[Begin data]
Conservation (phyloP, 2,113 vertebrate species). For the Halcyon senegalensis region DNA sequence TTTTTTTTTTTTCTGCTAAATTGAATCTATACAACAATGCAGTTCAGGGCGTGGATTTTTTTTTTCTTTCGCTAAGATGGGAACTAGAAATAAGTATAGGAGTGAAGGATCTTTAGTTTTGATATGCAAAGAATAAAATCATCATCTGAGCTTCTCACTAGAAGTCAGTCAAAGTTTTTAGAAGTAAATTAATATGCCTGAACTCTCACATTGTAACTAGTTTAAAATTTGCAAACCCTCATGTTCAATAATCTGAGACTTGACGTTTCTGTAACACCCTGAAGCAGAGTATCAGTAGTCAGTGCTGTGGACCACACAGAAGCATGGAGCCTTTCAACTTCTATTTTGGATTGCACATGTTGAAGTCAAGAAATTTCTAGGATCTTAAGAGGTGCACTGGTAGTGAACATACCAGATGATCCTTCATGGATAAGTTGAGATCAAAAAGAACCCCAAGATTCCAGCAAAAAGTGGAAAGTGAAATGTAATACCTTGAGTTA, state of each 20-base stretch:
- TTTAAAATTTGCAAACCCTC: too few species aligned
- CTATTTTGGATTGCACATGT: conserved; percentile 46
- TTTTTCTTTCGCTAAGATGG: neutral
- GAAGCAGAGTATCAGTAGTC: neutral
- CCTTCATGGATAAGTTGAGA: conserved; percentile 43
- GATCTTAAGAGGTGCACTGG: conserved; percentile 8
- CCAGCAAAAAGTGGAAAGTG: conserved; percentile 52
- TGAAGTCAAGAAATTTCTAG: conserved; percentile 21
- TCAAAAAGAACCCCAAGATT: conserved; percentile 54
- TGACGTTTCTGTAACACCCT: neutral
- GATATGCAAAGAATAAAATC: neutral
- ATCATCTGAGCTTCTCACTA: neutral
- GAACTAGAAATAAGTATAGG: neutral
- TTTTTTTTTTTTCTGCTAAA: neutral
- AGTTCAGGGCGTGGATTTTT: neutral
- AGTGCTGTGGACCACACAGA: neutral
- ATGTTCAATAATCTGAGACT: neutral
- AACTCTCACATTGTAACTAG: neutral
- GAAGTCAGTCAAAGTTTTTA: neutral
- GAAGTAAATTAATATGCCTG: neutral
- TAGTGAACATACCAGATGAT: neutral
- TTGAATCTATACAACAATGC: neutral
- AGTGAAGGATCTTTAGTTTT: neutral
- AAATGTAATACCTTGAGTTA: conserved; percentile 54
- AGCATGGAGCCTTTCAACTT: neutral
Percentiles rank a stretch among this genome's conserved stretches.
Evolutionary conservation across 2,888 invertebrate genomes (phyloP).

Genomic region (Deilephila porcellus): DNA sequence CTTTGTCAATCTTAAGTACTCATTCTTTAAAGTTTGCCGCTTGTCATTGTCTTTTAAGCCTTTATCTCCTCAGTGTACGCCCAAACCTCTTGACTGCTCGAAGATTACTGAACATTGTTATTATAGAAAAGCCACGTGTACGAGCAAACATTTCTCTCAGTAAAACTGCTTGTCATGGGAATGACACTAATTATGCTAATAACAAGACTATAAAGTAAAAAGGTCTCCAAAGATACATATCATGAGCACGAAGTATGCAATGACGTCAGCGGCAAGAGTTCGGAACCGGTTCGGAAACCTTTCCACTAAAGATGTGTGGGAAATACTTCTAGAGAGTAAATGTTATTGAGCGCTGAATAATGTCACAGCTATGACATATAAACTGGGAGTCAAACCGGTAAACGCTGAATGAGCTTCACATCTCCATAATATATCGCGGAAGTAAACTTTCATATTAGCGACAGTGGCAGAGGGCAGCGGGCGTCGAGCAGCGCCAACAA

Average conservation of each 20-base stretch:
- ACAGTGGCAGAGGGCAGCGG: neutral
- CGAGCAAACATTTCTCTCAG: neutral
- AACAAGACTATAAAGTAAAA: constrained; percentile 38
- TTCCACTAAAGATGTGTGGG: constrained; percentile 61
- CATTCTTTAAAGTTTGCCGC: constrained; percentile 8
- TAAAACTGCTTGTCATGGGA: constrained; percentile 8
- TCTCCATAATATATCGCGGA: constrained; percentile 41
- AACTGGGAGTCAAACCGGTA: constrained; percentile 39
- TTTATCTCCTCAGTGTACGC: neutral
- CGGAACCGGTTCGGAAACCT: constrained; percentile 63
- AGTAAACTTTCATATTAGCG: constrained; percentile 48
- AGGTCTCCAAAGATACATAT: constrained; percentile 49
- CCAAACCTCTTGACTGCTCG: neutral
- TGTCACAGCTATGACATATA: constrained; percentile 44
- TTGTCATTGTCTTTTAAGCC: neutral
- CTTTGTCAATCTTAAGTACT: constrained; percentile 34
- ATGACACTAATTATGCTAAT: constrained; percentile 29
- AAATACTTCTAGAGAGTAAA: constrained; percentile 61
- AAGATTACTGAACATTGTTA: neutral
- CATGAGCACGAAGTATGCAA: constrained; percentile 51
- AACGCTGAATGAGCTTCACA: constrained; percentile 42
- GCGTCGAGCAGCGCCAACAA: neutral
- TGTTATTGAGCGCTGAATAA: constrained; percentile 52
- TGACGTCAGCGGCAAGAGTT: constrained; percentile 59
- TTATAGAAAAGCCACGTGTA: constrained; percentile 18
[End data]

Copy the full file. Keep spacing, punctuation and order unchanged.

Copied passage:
Conservation (phyloP, 2,113 vertebrate species). For the Halcyon senegalensis region DNA sequence TTTTTTTTTTTTCTGCTAAATTGAATCTATACAACAATGCAGTTCAGGGCGTGGATTTTTTTTTTCTTTCGCTAAGATGGGAACTAGAAATAAGTATAGGAGTGAAGGATCTTTAGTTTTGATATGCAAAGAATAAAATCATCATCTGAGCTTCTCACTAGAAGTCAGTCAAAGTTTTTAGAAGTAAATTAATATGCCTGAACTCTCACATTGTAACTAGTTTAAAATTTGCAAACCCTCATGTTCAATAATCTGAGACTTGACGTTTCTGTAACACCCTGAAGCAGAGTATCAGTAGTCAGTGCTGTGGACCACACAGAAGCATGGAGCCTTTCAACTTCTATTTTGGATTGCACATGTTGAAGTCAAGAAATTTCTAGGATCTTAAGAGGTGCACTGGTAGTGAACATACCAGATGATCCTTCATGGATAAGTTGAGATCAAAAAGAACCCCAAGATTCCAGCAAAAAGTGGAAAGTGAAATGTAATACCTTGAGTTA, state of each 20-base stretch:
- TTTAAAATTTGCAAACCCTC: too few species aligned
- CTATTTTGGATTGCACATGT: conserved; percentile 46
- TTTTTCTTTCGCTAAGATGG: neutral
- GAAGCAGAGTATCAGTAGTC: neutral
- CCTTCATGGATAAGTTGAGA: conserved; percentile 43
- GATCTTAAGAGGTGCACTGG: conserved; percentile 8
- CCAGCAAAAAGTGGAAAGTG: conserved; percentile 52
- TGAAGTCAAGAAATTTCTAG: conserved; percentile 21
- TCAAAAAGAACCCCAAGATT: conserved; percentile 54
- TGACGTTTCTGTAACACCCT: neutral
- GATATGCAAAGAATAAAATC: neutral
- ATCATCTGAGCTTCTCACTA: neutral
- GAACTAGAAATAAGTATAGG: neutral
- TTTTTTTTTTTTCTGCTAAA: neutral
- AGTTCAGGGCGTGGATTTTT: neutral
- AGTGCTGTGGACCACACAGA: neutral
- ATGTTCAATAATCTGAGACT: neutral
- AACTCTCACATTGTAACTAG: neutral
- GAAGTCAGTCAAAGTTTTTA: neutral
- GAAGTAAATTAATATGCCTG: neutral
- TAGTGAACATACCAGATGAT: neutral
- TTGAATCTATACAACAATGC: neutral
- AGTGAAGGATCTTTAGTTTT: neutral
- AAATGTAATACCTTGAGTTA: conserved; percentile 54
- AGCATGGAGCCTTTCAACTT: neutral
Percentiles rank a stretch among this genome's conserved stretches.
Evolutionary conservation across 2,888 invertebrate genomes (phyloP).

Genomic region (Deilephila porcellus): DNA sequence CTTTGTCAATCTTAAGTACTCATTCTTTAAAGTTTGCCGCTTGTCATTGTCTTTTAAGCCTTTATCTCCTCAGTGTACGCCCAAACCTCTTGACTGCTCGAAGATTACTGAACATTGTTATTATAGAAAAGCCACGTGTACGAGCAAACATTTCTCTCAGTAAAACTGCTTGTCATGGGAATGACACTAATTATGCTAATAACAAGACTATAAAGTAAAAAGGTCTCCAAAGATACATATCATGAGCACGAAGTATGCAATGACGTCAGCGGCAAGAGTTCGGAACCGGTTCGGAAACCTTTCCACTAAAGATGTGTGGGAAATACTTCTAGAGAGTAAATGTTATTGAGCGCTGAATAATGTCACAGCTATGACATATAAACTGGGAGTCAAACCGGTAAACGCTGAATGAGCTTCACATCTCCATAATATATCGCGGAAGTAAACTTTCATATTAGCGACAGTGGCAGAGGGCAGCGGGCGTCGAGCAGCGCCAACAA

Average conservation of each 20-base stretch:
- ACAGTGGCAGAGGGCAGCGG: neutral
- CGAGCAAACATTTCTCTCAG: neutral
- AACAAGACTATAAAGTAAAA: constrained; percentile 38
- TTCCACTAAAGATGTGTGGG: constrained; percentile 61
- CATTCTTTAAAGTTTGCCGC: constrained; percentile 8
- TAAAACTGCTTGTCATGGGA: constrained; percentile 8
- TCTCCATAATATATCGCGGA: constrained; percentile 41
- AACTGGGAGTCAAACCGGTA: constrained; percentile 39
- TTTATCTCCTCAGTGTACGC: neutral
- CGGAACCGGTTCGGAAACCT: constrained; percentile 63
- AGTAAACTTTCATATTAGCG: constrained; percentile 48
- AGGTCTCCAAAGATACATAT: constrained; percentile 49
- CCAAACCTCTTGACTGCTCG: neutral
- TGTCACAGCTATGACATATA: constrained; percentile 44
- TTGTCATTGTCTTTTAAGCC: neutral
- CTTTGTCAATCTTAAGTACT: constrained; percentile 34
- ATGACACTAATTATGCTAAT: constrained; percentile 29
- AAATACTTCTAGAGAGTAAA: constrained; percentile 61
- AAGATTACTGAACATTGTTA: neutral
- CATGAGCACGAAGTATGCAA: constrained; percentile 51
- AACGCTGAATGAGCTTCACA: constrained; percentile 42
- GCGTCGAGCAGCGCCAACAA: neutral
- TGTTATTGAGCGCTGAATAA: constrained; percentile 52
- TGACGTCAGCGGCAAGAGTT: constrained; percentile 59
- TTATAGAAAAGCCACGTGTA: constrained; percentile 18